There’s more. The presence of folate and vitamins C and E in papayas also reduces motion sickness naturally. So, those who face this issue, now you know what to eat before you embark on long journeys.

It’s anti-inflammatory

Papain and chymopapain also help reduce inflammation in different parts of the body. That makes papaya great for our bones too, as its anti-inflammatory properties, along with the vitamin C it has, helps in keeping various forms of arthritis at bay. The reduction of inflammation reduces pain at the joints. In fact, chymopapain has been found to have a significant effect on controlling both rheumatoid arthritis and osteoarthritis. Papaya also contains potassium, which helps keep the bones strong. The presence of Vitamin K helps bones to get calcium directly. Those with a family history of arthritis and other bone-related issues must include this superfruit in their diet without a second thought.

Strengthens the lungs

In today’s polluted times, this fruit can be a saviour. That’s because papaya promotes lung health, thanks to the presence of vitamin A. Smokers and even those exposed to second-hand smoke tend to be extremely deficient in Vitamin A, and prone to lung inflammation too. So they will specifically benefit by eating platefuls of this delicious fruit.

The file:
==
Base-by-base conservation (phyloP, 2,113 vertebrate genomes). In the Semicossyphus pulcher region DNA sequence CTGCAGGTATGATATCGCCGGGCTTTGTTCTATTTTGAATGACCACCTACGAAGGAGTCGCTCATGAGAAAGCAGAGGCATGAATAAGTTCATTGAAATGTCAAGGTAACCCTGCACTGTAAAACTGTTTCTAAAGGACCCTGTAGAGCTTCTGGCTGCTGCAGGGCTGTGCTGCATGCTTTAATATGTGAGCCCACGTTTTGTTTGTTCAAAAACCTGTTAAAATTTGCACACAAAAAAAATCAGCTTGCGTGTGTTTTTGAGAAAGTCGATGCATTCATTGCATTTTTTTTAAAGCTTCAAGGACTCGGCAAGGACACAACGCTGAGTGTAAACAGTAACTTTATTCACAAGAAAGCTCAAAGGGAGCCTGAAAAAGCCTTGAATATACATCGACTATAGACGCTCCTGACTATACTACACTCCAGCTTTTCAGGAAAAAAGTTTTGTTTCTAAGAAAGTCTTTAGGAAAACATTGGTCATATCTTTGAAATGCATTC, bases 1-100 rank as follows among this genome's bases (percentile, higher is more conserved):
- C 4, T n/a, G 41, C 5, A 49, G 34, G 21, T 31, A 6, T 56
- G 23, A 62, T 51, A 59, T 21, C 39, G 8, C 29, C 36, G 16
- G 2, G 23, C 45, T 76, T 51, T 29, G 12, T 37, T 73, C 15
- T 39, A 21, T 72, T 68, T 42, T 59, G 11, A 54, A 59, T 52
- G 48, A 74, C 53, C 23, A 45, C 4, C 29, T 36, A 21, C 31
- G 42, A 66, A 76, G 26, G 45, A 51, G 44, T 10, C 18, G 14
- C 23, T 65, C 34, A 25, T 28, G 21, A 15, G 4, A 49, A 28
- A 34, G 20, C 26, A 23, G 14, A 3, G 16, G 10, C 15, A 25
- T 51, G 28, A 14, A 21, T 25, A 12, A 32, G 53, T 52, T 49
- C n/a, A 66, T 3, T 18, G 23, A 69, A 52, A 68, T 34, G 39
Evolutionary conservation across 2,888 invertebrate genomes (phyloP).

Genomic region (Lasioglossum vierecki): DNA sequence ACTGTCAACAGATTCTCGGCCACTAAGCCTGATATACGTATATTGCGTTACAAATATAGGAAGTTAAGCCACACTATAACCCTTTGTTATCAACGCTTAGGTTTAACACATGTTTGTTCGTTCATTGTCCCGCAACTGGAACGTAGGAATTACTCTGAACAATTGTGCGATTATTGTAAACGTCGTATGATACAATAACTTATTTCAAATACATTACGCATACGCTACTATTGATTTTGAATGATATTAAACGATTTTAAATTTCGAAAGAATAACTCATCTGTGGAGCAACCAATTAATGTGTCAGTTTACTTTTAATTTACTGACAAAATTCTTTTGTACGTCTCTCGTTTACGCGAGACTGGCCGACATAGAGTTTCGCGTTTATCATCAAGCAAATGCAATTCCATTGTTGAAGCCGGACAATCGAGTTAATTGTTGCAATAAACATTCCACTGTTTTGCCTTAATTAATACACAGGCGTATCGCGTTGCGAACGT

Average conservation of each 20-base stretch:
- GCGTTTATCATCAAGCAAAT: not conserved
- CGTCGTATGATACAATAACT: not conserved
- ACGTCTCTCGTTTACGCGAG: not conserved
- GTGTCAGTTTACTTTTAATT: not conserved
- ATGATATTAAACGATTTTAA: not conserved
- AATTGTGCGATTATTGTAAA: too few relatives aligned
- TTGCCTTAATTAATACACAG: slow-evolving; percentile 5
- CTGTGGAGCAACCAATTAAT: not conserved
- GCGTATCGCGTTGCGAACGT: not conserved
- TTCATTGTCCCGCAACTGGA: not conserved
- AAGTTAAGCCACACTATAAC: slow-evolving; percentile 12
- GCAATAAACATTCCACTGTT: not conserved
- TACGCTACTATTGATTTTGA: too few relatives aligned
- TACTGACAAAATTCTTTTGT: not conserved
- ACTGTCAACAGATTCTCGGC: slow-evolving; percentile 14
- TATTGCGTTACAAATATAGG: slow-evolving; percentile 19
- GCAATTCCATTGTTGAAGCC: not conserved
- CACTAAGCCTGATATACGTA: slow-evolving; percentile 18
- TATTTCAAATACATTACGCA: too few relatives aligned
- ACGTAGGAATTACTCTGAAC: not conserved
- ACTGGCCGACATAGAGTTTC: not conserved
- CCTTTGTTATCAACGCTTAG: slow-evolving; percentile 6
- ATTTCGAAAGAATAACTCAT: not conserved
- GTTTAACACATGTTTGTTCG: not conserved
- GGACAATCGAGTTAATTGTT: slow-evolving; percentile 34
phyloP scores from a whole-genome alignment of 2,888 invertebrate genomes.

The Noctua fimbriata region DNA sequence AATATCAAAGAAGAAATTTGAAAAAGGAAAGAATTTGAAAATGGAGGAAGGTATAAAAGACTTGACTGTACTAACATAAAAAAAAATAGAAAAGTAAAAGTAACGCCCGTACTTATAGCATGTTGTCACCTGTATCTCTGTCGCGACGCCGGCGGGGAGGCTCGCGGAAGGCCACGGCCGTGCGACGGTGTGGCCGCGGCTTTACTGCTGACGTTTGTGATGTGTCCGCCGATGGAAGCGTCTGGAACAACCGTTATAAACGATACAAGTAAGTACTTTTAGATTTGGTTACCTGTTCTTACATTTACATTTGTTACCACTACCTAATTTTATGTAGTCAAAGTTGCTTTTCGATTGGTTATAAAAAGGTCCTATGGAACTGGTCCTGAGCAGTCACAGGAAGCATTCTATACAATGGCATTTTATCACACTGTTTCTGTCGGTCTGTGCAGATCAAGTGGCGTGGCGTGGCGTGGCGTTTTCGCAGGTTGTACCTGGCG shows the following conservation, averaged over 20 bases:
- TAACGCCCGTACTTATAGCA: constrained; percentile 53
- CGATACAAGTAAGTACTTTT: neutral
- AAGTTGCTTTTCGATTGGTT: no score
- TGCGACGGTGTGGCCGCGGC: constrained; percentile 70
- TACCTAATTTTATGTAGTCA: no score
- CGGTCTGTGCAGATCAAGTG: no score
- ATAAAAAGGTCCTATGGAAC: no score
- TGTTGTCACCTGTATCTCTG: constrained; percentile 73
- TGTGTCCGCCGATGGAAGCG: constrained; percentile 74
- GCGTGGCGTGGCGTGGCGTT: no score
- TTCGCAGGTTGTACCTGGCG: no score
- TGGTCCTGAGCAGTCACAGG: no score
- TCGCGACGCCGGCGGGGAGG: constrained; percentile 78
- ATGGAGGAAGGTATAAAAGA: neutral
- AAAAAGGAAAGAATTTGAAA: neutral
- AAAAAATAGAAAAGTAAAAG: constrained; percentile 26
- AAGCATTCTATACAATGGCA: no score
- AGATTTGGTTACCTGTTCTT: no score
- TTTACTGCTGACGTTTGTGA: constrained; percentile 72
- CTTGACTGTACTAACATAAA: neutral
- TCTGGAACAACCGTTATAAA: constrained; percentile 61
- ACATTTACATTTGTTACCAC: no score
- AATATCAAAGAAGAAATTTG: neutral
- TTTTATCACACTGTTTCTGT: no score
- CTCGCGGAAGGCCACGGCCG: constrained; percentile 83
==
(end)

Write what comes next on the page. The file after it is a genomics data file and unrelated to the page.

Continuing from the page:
Your beauty aid

Vitamins C, E, and carotenoids like beta-carotene and lycopene in papaya protect the skin from free radical damage, keeping wrinkles and other signs of ageing at bay. They also act as a natural sunscreen, protecting the skin from harmful rays and, therefore, preventing premature wrinkling. So, eating papaya is the secret to great skin. Thanks to being an incredible source of minerals and
vitamins, papaya also promotes hair growth and prevents hair fall. Vitamin A helps to enhance the production of sebum and as a result, also promotes hair growth, moisturises your
hair and keeps it looking great.

It’s an eye tonic

Carotenoids, lutein and zeaxanthin found in papaya protect the retina of the eye. The orange colour of papaya is due to its beta-carotene content, which gets converted into Vitamin A in the body, and helps prevent macular degeneration (age-related vision problems).

Strengthens the nerves
A high level of copper is important to help our nervous system to effectively communicate with other parts of the body. And a significant level of copper is found in papaya.

Did you know?

The enzyme papain found in papaya boosts the digestive process and increases nutrient absorption from protein-based foods. Not many know that the small black seeds located at the centre of the papaya, with a very distinct spicy, peppery taste, are edible too. You can grind or just boil them to treat respiratory problems and purge intestinal worms. Papaya leaves are also helpful in treating the symptoms of dengue fever.

Easy tips to eat papayas

You can, of course, have a raw, ripe papaya or make a smoothie with it. You can cook a subzi out of the slightly unripe ones. Papayas are so versatile that you can incorporate them in your breakfast, lunch, snacks, or even have them for dessert! For a quick breakfast, just blend Greek yoghurt (or regular yoghurt), vanilla extract or cocoa powder, a frozen banana and a sliced, ripe papaya. For lunch, make this salad: Mix raw papayas, diced pineapple, garlic, lime juice, salt and black pepper.